1001 Songs Challenge,  1970s,  Music

1001 Songs Challenge #319: Box of Rain (1970)

On 11 February 2019 I set myself the challenging of reading 1001 Songs You Must Hear Before You Die by Robert Dimery (ed.) and following the book’s advice to the letter. I’ve previously read 1001 Films… and started 1001 Albums… but felt 1001 Songs… would be a sensible place to start for what I have in mind here.

My challenge is to read about one song per day and listen to it (YouTube and Spotify, I need you tonight!) before sharing my own thoughts. Some songs I will love, others I’ll hate, and I’m sure there will be those that leave me perplexed but listen to them I shall.

I’ll also try, and most likely fail, to pinpoint the best song from the 1001 on offer but I’m nothing if not foolhardy. Instead of one song, I’m predicting I’ll have about 100 favourites by the end and may have to resort to a Top 10 so far to maintain any semblance of sanity.

So long as I post everyday (including Christmas) then this challenge should come to an end on Wednesday 8 November 2021. Staying with the Barney Stinson theme I am hoping that the whole experience will prove to be…

 

The Grateful Dead – Box of Rain (1970)

It’s the end of 1970 for our musical journey. We’re leaving the UK and returning to the US today, dear reader. Over to San Francisco we must go and here we find a group I have heard of but know nothing about – The Grateful Dead. Their career would last from 1965-1995 and in that time they sold millions of records and maintained a loyal audience known as the Deadheads. In 1970 we join The Grateful Dead as they release their fifth album – American Beauty – and from that record we have the opening track – Box of Rain.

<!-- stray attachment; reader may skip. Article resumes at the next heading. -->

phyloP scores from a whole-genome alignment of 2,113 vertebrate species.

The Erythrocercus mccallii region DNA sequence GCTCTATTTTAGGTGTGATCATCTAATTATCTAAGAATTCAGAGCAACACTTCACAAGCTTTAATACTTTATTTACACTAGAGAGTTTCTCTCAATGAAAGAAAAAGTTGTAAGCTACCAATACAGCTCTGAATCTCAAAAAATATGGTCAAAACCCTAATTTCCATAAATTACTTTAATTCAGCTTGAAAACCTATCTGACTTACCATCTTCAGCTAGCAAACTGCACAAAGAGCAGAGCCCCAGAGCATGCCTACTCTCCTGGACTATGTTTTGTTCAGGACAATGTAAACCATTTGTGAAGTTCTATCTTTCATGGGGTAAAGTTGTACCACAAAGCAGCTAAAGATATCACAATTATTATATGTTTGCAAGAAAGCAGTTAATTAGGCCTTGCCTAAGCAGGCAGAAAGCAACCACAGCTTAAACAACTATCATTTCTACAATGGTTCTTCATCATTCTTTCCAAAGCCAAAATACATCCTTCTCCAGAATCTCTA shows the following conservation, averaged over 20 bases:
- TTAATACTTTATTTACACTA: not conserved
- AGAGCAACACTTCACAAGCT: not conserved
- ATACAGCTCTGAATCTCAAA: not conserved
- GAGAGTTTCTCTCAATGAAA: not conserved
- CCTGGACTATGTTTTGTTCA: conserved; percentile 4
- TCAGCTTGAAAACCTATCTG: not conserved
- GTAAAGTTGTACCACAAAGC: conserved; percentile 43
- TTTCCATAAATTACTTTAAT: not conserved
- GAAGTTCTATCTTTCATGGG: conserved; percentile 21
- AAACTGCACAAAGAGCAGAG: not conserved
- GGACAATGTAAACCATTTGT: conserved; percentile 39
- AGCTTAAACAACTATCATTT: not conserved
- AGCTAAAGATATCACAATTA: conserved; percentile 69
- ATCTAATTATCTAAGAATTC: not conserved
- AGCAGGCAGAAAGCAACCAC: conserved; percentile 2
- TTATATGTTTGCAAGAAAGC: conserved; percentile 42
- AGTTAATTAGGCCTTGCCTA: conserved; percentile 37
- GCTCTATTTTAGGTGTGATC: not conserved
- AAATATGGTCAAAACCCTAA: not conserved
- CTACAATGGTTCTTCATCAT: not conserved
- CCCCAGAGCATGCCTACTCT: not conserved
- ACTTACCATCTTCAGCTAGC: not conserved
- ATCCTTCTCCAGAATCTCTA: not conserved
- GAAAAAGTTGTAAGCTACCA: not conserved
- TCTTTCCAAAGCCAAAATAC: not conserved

Box of Rain was written by bassist Phil Lesh who worked on the music while Robert Hunter wrote the lyrics. It was inspired by Lesh’s father who was terminally ill with cancer and his son would drive regularly to the nursing home to see him, composing the song in his head. In Box of Rain the narrator appears to be speaking to the dying father that inspired the song. He throws in imagery capturing many aspects of a long life lived before we switch to a refrain where the narrator asks their father what they can do for them, to help them on their way, presumably to make their final moments better. Later on we hear mention of the “box of rain” of the title which Hunter later confirmed was a metaphor for life. The narrator says it’s something we believe in or dismiss and that there is the conflicting experience of being in the box, how it seems to be a long time at one with it, but ultimately it is only a short time we are there. In a nutshell, that is life for you. 

My musical ignorance continues to rear its ugly head, dear reader. Has there been a less qualified person than I to take on this challenge? This is my first experience, as far as I can recall, of The Grateful Dead and I loved this song. Beautifully written and very moving throughout. Phil Lesh would take on the vocals here, one of only two occasions when he did so with the group, but Hunter wrote this for him and his father so there was no one else that should have sang it. The Grateful Dead kept the core of their group together for thirty years but ended in 1995 with the death of founding member, Jerry Garcia, from a heart attack. Different incarnations of the group would perform beyond this but it was never truly The Grateful Dead again.

 

Favourite songs so far:

The Animals – House of the Rising Sun (1964)

Simon & Garfunkel – The Sounds of Silence (1965)

The Beach Boys – God Only Knows (1966)

The Doors – The End (1967)

The Beatles – A Day in the Life (1967)

Procol Harum – A Whiter Shade of Pale (1967)

The Jimi Hendrix Experience – Voodoo Child (Slight Return) (1968)

The Kinks – Days (1968)

King Crimson – The Court of the Crimson King (1969)

Derek & The Dominos – Layla (1970)

My name is Dave and I live in Yorkshire in the north of England and have been here all my life. I hope you enjoy your visit to All is Ephemeral.

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